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Inside Cisco's private cloud

John Dix | March 6, 2014
The company has virtualised all servers supporting internal IT and is now getting ready to deploy SDN.

But that number will always fluctuate as the company gains resources through acquisitions, Manville says. "Although we actively consolidate even the engineering data centers, we can't always do that because of latency considerations, the tools they're using, etc." 

On the production side of the house Cisco today has two data centers in the Dallas area, one in Amsterdam and one in Singapore. And it has still others that support both development and production work in Raleigh, N.C., San Jose, Mountain View, St. Leonards Australia and Bangalore.

All of the company's production and backup environments are on UCS today, Manville says, and all of the virtual machines that support the business are being managed in the company's private cloud. Besides the flexibility achieved, the shift has reduced costs dramatically, he says.

CITEIS
With CITEIS, Cribari says Cisco set out to keep virtual machine subscription models simple: Internal IT customers coming in through a Web portal can either use CITEIS Express to acquire virtual machines provisioned for 30 day lease, or sign up for Virtual Data Centers (VDCs) that require a quarterly commitment. VDCs come in Medium (75 VMs), Large (120 VMS), and Jumbo (360 VMS).

"We built an easy to use Web portal based on an electronic service catalog of IT offerings" that lets users easily build sophisticated environments in short order, Cribari says. "Let's say you want a virtual data center with 100 VMs. You go in and select how much storage you want and in what increments you want to grow that storage, and then you select other things like, what kind of network do you need? Do you need a DMZ or an Internet facing network, or do you just want an internal production network." Users can then layer on Platform as a Service (PaaS) options, such as an Oracle database schema or an Apache server.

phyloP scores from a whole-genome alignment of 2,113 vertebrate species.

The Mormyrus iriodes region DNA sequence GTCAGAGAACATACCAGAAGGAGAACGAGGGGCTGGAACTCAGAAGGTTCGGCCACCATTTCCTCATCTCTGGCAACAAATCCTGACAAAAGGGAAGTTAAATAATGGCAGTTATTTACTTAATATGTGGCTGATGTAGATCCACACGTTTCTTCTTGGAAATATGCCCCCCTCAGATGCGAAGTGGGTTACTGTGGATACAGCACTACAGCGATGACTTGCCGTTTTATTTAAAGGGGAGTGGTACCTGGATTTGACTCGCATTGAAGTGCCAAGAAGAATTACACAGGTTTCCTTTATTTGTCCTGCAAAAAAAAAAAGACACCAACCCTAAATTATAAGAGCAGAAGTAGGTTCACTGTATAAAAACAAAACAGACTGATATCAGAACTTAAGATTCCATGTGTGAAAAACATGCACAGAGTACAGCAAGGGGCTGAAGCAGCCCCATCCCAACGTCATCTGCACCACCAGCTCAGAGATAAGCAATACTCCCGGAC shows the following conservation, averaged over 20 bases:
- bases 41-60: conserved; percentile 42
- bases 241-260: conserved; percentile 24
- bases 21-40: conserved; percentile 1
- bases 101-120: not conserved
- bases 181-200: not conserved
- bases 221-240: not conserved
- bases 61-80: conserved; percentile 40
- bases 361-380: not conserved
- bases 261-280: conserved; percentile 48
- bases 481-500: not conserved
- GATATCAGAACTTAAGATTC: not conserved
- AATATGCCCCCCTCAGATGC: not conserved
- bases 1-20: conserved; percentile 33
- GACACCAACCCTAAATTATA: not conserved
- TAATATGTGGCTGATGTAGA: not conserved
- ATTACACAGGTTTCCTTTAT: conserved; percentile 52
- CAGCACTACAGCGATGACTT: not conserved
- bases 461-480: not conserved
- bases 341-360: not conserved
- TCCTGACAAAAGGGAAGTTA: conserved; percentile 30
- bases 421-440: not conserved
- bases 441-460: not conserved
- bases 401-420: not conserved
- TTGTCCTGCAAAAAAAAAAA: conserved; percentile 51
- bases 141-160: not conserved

Cribari says Cisco can provision a standard CITEIS Express VM which authorized users can do without approval — in less than 15 minutes (in a demonstration a VM showed up in four minutes). 

"If I click to provision one VM it pulls up my details based on my login and it shows my department ID and where it's going to be built, and then I can select VMware ESX or Open Stack KVM," Cribari says. "So I pick one and the service catalog goes back to orchestrate our inclusions, and soon I'll get an email saying Your VM is provisioned. It's ready to use. Here is your VM name and your IP.' And once you click that, you're up and running."

"Pre cloud, we would have to architect the server, then design it and find data center space, and then go through procurement, installation, configuration, and then secure it and deploy it," he says. "That process lasted anywhere from six to eight weeks. Now with CITEIS we're provisioning virtual machines in minutes, because you build them before they come. You're building the infrastructure, you're setting the policy standard, and then you're provisioning applications into the environment you constructed."

 

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